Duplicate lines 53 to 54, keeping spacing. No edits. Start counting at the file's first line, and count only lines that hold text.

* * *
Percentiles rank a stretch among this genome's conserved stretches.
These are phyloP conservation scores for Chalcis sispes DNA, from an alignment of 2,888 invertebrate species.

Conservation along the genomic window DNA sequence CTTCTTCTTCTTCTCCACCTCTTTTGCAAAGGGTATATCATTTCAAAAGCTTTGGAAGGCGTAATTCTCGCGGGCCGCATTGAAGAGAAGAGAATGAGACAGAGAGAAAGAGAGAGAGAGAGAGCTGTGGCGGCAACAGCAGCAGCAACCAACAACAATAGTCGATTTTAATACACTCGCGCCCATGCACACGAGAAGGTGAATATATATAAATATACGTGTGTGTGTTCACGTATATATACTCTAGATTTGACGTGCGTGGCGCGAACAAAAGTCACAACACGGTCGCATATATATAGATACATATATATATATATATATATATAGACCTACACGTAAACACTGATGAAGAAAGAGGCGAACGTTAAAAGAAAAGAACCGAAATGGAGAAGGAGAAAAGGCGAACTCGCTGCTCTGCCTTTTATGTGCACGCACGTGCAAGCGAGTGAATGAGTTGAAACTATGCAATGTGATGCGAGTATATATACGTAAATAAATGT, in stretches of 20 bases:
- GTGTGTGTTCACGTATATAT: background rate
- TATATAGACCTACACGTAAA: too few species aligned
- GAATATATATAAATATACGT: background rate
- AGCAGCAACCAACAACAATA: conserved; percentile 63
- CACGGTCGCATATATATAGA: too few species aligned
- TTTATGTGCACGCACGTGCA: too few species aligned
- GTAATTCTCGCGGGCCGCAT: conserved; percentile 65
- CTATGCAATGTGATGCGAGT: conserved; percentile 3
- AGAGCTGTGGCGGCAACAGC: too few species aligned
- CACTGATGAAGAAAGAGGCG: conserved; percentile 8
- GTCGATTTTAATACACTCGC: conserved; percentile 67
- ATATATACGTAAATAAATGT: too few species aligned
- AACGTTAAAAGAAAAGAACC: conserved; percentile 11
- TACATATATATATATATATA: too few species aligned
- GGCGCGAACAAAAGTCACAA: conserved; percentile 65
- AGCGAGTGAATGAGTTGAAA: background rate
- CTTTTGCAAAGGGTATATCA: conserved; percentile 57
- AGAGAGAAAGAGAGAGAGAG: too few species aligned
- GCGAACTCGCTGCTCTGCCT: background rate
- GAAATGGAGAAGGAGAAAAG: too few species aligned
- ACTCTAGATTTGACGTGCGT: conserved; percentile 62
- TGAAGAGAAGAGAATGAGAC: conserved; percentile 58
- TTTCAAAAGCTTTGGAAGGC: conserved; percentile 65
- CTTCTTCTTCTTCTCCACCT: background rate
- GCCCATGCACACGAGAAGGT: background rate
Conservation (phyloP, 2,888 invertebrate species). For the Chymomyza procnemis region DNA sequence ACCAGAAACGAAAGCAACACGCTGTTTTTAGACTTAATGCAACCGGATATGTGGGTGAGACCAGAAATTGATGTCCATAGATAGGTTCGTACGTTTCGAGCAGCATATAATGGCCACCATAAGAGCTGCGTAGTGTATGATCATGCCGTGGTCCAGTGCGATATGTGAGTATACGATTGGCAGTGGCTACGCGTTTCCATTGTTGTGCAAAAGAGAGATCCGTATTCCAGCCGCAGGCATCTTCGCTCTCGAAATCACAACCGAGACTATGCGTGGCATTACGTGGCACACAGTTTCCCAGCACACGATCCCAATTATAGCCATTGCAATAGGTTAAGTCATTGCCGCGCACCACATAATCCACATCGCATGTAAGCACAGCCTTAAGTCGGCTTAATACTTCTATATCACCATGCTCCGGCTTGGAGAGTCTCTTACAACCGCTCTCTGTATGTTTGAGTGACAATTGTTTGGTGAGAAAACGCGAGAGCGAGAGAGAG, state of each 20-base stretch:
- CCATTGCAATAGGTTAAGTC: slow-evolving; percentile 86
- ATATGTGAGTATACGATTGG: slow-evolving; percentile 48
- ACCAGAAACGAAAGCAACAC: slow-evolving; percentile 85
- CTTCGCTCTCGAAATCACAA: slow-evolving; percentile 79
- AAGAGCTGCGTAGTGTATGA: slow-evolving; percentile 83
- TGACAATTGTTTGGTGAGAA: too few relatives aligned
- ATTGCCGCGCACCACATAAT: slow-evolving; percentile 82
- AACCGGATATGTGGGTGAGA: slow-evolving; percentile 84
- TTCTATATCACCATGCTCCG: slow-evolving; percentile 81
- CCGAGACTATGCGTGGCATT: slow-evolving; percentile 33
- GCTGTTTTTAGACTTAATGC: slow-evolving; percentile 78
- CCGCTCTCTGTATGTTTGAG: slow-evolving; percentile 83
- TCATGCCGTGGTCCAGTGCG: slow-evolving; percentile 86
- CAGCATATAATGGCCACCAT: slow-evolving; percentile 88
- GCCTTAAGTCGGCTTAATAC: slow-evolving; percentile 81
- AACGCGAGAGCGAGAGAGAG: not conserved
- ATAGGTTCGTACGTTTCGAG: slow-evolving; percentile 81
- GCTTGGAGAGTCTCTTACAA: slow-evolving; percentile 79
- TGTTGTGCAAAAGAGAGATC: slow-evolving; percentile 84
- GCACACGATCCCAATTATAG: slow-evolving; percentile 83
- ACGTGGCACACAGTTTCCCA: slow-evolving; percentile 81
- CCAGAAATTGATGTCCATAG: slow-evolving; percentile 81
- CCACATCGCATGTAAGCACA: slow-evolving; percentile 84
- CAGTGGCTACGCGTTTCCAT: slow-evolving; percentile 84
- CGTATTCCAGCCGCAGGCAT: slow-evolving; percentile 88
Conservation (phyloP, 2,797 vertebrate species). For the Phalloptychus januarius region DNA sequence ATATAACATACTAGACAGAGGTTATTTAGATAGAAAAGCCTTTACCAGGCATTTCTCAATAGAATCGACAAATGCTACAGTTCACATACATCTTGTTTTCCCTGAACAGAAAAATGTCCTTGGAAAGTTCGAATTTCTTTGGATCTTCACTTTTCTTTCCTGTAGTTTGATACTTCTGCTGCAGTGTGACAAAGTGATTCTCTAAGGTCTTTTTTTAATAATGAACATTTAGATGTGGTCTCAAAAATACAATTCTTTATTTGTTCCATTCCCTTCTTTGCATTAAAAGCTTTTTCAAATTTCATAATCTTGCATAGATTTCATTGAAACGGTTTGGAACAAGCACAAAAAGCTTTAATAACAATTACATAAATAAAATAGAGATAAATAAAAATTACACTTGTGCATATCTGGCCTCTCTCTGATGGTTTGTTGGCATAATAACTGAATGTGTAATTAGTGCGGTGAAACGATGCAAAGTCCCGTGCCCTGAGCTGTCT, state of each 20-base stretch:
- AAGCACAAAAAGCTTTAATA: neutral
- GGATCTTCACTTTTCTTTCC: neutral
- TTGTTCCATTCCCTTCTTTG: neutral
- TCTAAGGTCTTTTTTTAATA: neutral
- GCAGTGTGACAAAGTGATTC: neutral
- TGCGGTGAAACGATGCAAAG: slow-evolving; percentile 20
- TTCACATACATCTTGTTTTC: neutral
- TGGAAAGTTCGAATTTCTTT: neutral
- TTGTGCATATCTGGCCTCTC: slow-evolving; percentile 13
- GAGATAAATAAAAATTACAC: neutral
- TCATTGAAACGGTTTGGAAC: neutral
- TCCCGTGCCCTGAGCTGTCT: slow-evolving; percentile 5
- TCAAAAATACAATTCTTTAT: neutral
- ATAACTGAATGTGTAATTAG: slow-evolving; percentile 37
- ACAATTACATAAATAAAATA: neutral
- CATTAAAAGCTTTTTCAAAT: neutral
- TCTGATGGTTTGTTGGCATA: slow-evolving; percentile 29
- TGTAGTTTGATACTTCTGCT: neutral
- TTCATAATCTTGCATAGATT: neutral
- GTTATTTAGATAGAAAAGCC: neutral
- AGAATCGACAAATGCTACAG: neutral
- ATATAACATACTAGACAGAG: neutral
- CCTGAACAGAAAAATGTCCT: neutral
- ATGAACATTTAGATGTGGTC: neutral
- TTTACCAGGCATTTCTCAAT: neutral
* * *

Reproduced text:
- CAGTGGCTACGCGTTTCCAT: slow-evolving; percentile 84
- CGTATTCCAGCCGCAGGCAT: slow-evolving; percentile 88